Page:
College Admissions Scandal Now Alleges Money Laundering

Federal prosecutors have hit actress Lori Loughlin, her husband, Mossimo Giannulli, and 14 other parents with additional charges related to the college admissions bribery case.

The news comes one day after actress Felicity Huffman, 12 other parents and a coach agreed to plead guilty to their roles in the scandal. According to the Associated Press, the additional charges are meant to put pressure on the defendants to also reach a plea agreement.

Loughlin and Giannulli were arrested last month on a single charge of conspiracy to commit mail and wire fraud. The indictment filed on Tuesday (April 9) adds a money laundering conspiracy charge against the couple and 14 other parents, including Michelle Janavs, whose family developed Hot Pockets, and William McGlashan, who co-founded an investment fund with U2′s Bono.

Attorneys for the parents have accused prosecutors of “judge shopping,” arguing in a letter to the chief judge of Boston’s federal court that their clients shouldn’t be added to an indictment that has already been assigned to Judge Nathaniel Gorton.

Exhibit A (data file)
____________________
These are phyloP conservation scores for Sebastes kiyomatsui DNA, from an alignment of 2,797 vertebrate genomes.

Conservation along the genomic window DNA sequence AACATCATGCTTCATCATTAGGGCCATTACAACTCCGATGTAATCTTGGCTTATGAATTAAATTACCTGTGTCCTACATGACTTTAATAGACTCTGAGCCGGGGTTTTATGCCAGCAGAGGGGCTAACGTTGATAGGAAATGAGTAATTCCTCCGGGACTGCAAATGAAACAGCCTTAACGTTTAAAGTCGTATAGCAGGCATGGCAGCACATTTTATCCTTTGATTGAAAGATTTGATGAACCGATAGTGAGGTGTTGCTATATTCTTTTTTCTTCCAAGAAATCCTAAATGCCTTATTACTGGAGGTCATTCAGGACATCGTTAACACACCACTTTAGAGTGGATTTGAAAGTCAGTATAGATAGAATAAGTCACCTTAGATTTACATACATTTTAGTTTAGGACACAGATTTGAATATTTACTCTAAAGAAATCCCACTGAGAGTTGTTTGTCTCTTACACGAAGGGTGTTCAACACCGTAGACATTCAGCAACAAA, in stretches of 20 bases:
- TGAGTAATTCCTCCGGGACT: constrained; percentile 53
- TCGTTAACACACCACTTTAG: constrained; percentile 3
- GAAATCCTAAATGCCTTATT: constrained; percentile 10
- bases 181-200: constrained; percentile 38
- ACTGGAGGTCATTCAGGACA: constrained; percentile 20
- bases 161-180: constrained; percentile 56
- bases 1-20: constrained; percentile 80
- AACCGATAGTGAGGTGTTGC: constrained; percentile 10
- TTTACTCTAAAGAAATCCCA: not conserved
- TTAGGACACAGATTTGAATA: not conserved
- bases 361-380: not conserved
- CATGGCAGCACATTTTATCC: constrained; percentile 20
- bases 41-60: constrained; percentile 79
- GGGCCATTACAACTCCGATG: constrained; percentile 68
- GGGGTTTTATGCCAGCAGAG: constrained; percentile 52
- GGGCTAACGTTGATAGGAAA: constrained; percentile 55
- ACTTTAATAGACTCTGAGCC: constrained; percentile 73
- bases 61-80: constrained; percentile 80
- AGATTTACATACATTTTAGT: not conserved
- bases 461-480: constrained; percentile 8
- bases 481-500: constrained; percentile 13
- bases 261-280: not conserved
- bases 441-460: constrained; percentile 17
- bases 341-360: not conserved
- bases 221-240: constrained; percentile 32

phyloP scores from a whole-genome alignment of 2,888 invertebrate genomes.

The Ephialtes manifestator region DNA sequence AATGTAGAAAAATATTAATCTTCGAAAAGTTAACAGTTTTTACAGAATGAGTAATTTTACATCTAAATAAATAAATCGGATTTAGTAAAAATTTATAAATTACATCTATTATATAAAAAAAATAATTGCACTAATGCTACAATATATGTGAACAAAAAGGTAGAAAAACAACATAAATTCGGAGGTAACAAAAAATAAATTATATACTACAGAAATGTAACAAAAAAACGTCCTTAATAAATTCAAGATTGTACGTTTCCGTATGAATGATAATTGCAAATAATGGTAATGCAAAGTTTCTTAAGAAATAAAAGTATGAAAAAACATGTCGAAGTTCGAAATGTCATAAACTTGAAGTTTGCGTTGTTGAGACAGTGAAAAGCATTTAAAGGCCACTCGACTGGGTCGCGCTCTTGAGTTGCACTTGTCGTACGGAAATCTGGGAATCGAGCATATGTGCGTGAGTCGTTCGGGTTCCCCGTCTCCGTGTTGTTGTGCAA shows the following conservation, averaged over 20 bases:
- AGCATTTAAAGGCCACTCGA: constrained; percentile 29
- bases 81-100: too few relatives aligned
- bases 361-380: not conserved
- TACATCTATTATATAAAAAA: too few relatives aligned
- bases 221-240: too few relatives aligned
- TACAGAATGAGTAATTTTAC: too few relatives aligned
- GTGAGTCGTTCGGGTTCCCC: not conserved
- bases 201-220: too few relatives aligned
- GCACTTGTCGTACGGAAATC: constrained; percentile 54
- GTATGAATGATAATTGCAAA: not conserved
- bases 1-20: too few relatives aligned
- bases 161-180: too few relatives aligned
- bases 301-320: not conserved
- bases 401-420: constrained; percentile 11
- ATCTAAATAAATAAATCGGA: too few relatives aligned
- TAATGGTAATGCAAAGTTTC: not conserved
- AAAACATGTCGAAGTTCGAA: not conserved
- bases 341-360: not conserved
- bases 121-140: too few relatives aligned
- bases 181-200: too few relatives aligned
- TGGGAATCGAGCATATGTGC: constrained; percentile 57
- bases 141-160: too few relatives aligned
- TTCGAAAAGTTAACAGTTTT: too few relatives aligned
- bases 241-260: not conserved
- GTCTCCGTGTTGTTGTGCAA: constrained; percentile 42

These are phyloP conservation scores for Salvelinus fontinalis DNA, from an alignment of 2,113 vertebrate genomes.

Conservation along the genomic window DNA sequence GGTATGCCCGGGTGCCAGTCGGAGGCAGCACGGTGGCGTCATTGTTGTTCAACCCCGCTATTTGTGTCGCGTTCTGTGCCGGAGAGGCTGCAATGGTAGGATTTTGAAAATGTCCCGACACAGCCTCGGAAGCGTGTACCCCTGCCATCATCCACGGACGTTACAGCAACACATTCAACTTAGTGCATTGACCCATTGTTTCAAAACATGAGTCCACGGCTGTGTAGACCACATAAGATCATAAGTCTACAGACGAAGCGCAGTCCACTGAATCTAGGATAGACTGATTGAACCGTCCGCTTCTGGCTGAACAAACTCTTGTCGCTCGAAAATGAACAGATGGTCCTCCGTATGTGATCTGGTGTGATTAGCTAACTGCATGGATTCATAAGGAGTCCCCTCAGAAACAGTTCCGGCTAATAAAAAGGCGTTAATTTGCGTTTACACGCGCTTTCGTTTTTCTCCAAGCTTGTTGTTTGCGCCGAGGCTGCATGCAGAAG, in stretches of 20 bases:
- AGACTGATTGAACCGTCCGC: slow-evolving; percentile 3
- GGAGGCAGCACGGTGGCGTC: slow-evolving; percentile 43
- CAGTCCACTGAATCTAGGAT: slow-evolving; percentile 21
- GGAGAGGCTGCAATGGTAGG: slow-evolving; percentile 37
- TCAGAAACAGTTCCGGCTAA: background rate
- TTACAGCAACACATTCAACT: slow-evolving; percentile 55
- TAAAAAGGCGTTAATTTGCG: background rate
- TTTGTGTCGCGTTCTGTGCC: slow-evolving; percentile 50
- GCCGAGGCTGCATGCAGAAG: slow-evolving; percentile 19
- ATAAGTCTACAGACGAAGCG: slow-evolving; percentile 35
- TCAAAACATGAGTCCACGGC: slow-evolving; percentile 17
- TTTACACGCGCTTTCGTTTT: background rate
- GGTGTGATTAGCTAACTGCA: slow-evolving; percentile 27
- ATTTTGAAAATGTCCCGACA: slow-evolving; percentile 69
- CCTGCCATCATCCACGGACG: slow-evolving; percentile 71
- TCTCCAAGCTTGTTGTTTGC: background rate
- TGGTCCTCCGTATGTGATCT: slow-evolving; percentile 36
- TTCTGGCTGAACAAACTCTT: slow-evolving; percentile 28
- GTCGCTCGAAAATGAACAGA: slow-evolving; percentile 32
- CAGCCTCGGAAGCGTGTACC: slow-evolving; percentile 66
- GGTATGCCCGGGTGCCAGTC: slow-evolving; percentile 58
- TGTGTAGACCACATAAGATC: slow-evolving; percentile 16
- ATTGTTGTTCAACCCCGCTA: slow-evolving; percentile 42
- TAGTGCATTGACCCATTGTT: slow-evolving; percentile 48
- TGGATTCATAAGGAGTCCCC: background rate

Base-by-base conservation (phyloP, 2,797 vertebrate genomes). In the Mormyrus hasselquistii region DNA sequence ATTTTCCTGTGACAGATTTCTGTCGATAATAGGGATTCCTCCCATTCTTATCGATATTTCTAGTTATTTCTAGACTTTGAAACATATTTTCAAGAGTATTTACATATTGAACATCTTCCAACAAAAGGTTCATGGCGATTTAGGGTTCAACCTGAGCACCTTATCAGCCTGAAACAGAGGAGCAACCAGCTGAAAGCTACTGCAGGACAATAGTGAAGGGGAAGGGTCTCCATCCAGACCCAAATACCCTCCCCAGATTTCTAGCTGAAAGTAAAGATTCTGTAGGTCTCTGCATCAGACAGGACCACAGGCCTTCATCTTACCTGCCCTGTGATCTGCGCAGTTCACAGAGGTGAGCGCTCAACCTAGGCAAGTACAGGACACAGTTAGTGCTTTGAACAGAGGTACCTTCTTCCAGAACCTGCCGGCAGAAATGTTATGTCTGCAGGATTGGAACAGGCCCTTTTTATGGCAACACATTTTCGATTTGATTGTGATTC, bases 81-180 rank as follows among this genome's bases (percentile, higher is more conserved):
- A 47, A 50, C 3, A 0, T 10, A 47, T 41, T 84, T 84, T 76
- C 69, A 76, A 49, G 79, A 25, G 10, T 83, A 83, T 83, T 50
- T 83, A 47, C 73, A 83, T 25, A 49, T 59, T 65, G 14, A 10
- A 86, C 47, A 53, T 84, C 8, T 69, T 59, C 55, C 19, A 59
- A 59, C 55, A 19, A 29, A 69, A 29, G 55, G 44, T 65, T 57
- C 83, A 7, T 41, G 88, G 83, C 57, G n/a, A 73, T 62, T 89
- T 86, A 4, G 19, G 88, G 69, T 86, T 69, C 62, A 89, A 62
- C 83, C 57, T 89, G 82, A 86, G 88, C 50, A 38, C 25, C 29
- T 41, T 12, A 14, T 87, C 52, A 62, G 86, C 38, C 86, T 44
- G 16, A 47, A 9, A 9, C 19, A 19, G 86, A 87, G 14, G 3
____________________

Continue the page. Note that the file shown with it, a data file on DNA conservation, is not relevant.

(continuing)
U.S. Attorney Andrew Lelling called the letter “inappropriate” and a “Hail Mary by people who know better.”

“What counsel fail to say — but of course mean — is that they want a different judge because they perceive Judge Gorton as imposing longer sentences in criminal cases than other judges in the district; if this matter had been drawn to a judge viewed as more favorable to the defense, counsel would not have sent the letter,” Lelling wrote.

Loughlin and Giannulli are accused of paying $500,000 in bribes to get their daughters into the University of Southern California, passing them off as crew team recruits although neither played the sport.

For her part, Huffman paid $15,000 disguised as a charitable donation to have a proctor correct her daughter’s SAT. She and the 12 other parents pleaded guilty on Monday (April 8) to a single charge of conspiracy to commit mail fraud and honest services mail fraud. Prosecutors have said they will seek a prison sentence of between four and 10 months for the actress.


New PYMNTS Study: Subscription Commerce Conversion Index – July 2020 

Staying home 24/7 has consumers turning to subscription services for both entertainment and their day-to-day needs. While that’s a great opportunity for providers, it also presents a challenge — 27.4 million consumers are looking to cancel their subscriptions because of friction and cost concerns. In the latest Subscription Commerce Conversion Index, PYMNTS reveals the five key features that can help companies keep subscribers loyal despite today’s challenging economic times.